43 IV. How clouds form

44 Types of Clouds V. Types of Clouds A. Classified into 3 main groups by shape Cirrus 1. Cirrus (cirros) Cumulus 2. Cumulus (cúmulos) Stratus 3. Stratus (estratos)

45 Cirrus Clouds VI. Cirrus Clouds (cirros) A. Wispy, feathery B. Form only at high levels, 6 km C. Indicate fair weather 1. Cirrocumulus a. Indicates a storm is on the way

46 Cumulus Clouds VII. Cumulus Clouds (cúmulos) A. Fluffy, rounded piles of cotton B. 2 km to 18 km C. Small = fair weather D. Tall = storm on the way 1. Cumulonimbus – storm clouds

47 Stratus Clouds VIII. Stratus Clouds (estratos) A. Flat layer clouds B. Very thick and condensed C. Stormy weather 1. Nimbostratus a. Chance of rain, snow 100%

48 Fog IX. Fog A. Clouds near the ground

49 Precipitation

50 Precipitation I. Precipitation (precipitación) A. Any form of water that falls from the clouds that reaches the Earth’s surface Types of Precipitation II. Types of Precipitation A. Rain B. Sleet C. Freezing rain D. Snow E. Hail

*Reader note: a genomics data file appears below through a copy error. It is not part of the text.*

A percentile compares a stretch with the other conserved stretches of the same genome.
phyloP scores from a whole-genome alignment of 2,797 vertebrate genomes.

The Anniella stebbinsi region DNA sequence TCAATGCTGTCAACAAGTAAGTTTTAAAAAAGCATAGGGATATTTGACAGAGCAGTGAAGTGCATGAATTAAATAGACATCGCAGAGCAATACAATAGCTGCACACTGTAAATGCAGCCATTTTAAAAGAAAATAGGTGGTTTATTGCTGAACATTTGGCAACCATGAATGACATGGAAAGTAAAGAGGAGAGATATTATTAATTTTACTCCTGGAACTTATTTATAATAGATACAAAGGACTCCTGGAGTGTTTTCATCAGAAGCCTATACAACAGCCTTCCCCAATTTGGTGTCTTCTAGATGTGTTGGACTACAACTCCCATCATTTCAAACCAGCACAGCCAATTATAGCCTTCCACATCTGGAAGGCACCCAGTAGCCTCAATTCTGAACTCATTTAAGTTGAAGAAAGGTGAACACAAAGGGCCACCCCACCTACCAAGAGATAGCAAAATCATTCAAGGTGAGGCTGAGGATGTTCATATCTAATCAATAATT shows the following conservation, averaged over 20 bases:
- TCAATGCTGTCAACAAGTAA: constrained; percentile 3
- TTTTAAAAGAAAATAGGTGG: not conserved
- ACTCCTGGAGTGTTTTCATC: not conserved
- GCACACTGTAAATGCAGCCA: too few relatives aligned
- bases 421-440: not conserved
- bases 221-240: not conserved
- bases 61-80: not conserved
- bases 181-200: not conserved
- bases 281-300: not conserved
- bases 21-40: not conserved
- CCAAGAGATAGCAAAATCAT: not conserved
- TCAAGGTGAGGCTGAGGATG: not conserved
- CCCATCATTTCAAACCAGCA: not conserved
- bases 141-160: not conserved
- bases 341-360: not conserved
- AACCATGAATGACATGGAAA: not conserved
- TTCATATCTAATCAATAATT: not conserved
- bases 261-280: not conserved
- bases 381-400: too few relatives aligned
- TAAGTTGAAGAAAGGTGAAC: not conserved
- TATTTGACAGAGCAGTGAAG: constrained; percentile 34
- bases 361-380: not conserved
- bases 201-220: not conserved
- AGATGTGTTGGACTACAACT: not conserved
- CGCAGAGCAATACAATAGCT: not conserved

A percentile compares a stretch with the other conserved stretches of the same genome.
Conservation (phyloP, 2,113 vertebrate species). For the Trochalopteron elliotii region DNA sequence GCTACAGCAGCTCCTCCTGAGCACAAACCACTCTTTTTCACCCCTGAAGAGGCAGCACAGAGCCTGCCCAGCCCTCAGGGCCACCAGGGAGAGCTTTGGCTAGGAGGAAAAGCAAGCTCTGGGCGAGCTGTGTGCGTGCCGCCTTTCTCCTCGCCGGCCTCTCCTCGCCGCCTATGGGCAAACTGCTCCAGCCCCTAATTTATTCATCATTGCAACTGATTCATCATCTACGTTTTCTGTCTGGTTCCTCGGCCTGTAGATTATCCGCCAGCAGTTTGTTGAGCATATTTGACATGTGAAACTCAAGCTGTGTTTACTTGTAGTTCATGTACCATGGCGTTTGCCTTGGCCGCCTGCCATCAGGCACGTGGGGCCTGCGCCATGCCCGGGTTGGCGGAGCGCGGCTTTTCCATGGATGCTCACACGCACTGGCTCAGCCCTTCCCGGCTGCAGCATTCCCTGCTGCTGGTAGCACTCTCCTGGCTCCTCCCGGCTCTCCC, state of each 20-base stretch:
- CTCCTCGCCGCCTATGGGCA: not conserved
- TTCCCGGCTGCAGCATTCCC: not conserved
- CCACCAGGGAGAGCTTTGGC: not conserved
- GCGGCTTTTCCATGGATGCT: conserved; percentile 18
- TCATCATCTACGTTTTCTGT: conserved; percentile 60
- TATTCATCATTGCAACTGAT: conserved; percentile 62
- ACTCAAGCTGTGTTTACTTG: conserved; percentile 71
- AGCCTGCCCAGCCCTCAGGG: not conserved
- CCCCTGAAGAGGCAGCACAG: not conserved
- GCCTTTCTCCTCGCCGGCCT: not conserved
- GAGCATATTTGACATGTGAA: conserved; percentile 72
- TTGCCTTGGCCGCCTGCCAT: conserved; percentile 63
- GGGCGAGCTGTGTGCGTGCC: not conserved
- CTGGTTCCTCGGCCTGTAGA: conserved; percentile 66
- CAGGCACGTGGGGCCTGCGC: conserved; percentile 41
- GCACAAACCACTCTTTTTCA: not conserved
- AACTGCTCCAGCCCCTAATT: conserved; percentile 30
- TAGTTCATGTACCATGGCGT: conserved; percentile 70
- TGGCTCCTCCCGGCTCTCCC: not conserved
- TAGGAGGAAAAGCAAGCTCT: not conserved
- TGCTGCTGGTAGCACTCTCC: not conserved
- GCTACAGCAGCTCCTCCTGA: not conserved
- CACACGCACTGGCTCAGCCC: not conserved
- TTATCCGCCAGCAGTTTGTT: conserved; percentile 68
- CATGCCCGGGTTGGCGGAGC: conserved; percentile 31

51 Climate & Climate Change

52 What Causes Climate

53 I. Weather (tiempo meteorológico) A. Changes every day II. Climate (clima) A. Refers to the average, year after year conditions of temperature, precipitation, wind, and clouds in an area 1. California vs. Idaho vs. Virginia III. Microclimate (microclima) A. Local atmospheric zone where the climate differs from the surrounding area. 1. Hagerman vs. Sun Valley

54 Factors Affecting Temperature IV. Factors Affecting Temperature Latitude A. Latitude (latitud) 1. Distance from the equator measured in degrees Altitude B. Altitude (altitud) 1. Elevation above sea level Distance from large bodies of wate C. Distance from large bodies of water Ocean currents D. Ocean currents

55 Latitude V. Latitude (latitud) A. Climates near the equator are warmer than areas away from equator Tropical Zone B. Tropical Zone 23.5 degrees north and 23.5 degrees south latitude 1. Area near the equator, between 23.5 degrees north and 23.5 degrees south latitude strike more directly 2. Sun’s rays strike more directly here